In our homeschooling workshops, and especially in my workshops for moms (Prioritizing, Organizing, and Scheduling—Helps for Homeschooling Moms), we talk a lot about setting timers for family and for kids. Timers can show our kids (and ourselves!) how much we can get done in a short amount of time. Many efficiency expert teachers talk about using timers for productivity. Timers are not new.

Timer Plus Task List Equal RESULTS

Task lists are likewise not new. I teach about list making (and will definitely be doing that here on Donna Reish)—from the Terrible Task List to the Fast Five to the ABC’s of Prioritizing. I have been a list maker since I was a child and credit a lot of my efficiency and thoroughness with list making.

Timers. Lists. Two productivity tools that most high achievers use.

However, once I began combining the two, I found my work level increasing greatly (and the work level of our children getting better as well).

While I don’t do this all the time, when my task list alone or my timer alone does not seem to be yielding the results I want, I combine the two.

For example, if you find yourself working on a task list related to a project, but you do a task, mark it off and veer off into cyberspace, you might be super effective if you take that task list, estimate how much time it would really take to complete it (if you didn’t leave your WORD doc screen or where ever your task list resides), and set a timer for that time. The timer causes you to want to stay on the list because you are challenging yourself to complete the list in the time that you thought it would take.

Likewise, if you have a set time to complete something (say contacting x number of people about your product or opportunity), but you work for a while and realize you are not getting to very many people (or very many tasks), add a list to that timer—make a list of people that you can contact within that time frame, set your timer, and use the timer plus the task list.

This combination is a dynamic duo for me during highly distracting times. (Of course, many experts recommend downloading apps that block your notifications for times of intensive work…that might be a good next step.)

A common scenario for me might look like this: I need to get certain things done in the kitchen, but I only have thirty minutes. Because I know of my tendency to start organizing cupboards or to make something that is not on my list, I might make a short list in the order that I want to get things done in the kitchen and then start my time. My timer keeps me working fast, and my list keeps me from doing things that are not immediate.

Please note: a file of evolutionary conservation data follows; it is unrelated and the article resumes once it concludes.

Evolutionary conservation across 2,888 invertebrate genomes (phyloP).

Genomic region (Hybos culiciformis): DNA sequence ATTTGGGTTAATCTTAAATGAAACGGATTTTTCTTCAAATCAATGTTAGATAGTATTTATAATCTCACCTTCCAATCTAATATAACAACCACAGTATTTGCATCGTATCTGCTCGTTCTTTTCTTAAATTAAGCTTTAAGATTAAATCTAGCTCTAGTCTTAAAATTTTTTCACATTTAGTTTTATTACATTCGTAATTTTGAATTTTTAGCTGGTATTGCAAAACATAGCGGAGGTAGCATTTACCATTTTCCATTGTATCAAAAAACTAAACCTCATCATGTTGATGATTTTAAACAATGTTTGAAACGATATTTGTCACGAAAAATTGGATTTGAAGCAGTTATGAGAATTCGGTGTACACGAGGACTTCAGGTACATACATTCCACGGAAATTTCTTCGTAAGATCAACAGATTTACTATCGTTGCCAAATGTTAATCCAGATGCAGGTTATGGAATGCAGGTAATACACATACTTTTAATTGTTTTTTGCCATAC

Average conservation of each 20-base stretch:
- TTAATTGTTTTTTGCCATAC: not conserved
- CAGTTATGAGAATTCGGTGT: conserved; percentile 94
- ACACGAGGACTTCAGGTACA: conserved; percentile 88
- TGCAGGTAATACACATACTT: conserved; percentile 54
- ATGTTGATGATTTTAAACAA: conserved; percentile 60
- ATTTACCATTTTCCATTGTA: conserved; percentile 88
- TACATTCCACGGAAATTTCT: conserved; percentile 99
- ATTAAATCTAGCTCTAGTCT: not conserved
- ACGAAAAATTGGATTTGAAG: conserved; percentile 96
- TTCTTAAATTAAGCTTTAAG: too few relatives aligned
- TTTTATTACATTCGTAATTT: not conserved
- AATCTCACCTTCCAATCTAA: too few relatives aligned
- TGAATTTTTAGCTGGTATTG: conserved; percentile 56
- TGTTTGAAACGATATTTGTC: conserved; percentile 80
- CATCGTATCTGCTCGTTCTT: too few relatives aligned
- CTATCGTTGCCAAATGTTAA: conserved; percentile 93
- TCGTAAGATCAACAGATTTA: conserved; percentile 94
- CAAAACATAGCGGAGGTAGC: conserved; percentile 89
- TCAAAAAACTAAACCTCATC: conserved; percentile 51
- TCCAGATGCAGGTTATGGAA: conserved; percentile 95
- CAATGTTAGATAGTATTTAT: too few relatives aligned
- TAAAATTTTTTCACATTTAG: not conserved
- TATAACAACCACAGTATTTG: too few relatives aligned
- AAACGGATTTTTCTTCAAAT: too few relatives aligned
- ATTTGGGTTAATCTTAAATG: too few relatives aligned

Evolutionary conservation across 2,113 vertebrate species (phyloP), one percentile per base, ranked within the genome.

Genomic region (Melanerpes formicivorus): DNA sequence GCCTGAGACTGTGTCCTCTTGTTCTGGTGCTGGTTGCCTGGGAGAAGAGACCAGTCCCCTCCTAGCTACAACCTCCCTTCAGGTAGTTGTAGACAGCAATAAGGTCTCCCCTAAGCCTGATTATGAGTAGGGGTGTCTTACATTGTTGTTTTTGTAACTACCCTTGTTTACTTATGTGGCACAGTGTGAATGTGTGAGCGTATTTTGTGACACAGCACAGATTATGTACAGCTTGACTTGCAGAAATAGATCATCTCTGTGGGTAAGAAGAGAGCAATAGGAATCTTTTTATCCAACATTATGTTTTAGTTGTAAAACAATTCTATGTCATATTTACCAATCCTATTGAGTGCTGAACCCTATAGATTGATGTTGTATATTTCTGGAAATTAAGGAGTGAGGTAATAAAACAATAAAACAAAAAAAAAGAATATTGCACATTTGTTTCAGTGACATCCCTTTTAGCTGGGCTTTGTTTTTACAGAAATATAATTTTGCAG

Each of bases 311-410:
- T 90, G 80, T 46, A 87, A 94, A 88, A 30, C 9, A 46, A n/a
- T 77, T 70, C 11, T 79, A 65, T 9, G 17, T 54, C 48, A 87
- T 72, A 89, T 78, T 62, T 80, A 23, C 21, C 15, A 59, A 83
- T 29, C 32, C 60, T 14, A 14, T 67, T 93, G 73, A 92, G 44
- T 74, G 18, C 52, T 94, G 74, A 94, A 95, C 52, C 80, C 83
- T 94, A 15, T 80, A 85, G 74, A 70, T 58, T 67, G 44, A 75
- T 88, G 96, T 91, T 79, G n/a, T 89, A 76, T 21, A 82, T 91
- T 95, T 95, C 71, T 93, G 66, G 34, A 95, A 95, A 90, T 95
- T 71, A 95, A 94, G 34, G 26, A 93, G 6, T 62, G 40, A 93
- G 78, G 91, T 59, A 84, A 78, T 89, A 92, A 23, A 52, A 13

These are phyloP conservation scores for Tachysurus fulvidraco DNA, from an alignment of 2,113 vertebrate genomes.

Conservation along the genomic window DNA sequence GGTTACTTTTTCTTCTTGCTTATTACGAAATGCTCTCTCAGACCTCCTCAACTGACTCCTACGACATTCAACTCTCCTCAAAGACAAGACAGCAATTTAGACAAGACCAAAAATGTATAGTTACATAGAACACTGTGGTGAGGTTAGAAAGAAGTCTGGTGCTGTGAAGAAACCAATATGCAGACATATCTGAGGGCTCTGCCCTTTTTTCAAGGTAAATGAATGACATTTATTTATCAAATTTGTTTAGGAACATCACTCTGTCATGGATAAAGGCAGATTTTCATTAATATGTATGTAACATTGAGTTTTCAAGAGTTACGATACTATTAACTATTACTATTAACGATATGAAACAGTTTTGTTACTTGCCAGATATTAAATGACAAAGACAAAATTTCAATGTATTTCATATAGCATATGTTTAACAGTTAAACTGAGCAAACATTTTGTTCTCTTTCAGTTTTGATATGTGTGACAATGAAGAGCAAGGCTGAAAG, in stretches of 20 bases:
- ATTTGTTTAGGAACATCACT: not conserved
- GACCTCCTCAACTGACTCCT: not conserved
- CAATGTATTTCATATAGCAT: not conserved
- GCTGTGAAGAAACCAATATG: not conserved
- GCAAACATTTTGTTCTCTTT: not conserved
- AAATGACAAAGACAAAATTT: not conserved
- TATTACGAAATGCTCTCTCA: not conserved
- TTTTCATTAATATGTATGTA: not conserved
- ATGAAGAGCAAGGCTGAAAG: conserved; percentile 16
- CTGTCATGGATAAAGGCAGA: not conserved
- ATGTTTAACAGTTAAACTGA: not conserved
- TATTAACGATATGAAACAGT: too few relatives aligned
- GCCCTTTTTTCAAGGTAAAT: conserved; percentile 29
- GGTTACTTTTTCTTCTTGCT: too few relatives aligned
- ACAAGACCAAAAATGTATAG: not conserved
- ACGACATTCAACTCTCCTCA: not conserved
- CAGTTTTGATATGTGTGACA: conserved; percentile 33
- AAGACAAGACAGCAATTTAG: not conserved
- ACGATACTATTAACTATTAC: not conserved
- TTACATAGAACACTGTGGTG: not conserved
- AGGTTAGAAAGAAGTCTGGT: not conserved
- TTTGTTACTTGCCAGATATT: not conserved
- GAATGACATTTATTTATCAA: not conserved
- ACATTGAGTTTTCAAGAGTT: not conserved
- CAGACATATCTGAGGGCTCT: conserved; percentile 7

When might this T + T combination not work? Well, it doesn’t work well if you are still an overplanner. That is, it breaks down if you put way more things on your task list than what you can do in the time that you are allotting.

It also doesn’t work well if you are not clear in your priorities—you can set a timer and have a great list, but if you still are not sure what to do first, second, third, etc., this approach might not work.

Lastly, it doesn’t work if you are not going to take the task list and the timer both seriously. If you are not in “get it done no matter what mode,” even “magical solutions” will not work. (See my article—”Just Do Something!”)

(For especially great Timer + Task productivity, check out my ABC’s of Prioritizing!)

Timers work. Task lists work. The key is always doing what works for you!

I like to think that timer plus task list equals productivity. I know it has for me, and I hope it will help you too.

Comment below with how this tip helped you, how you used this approach, or another tip that you use!

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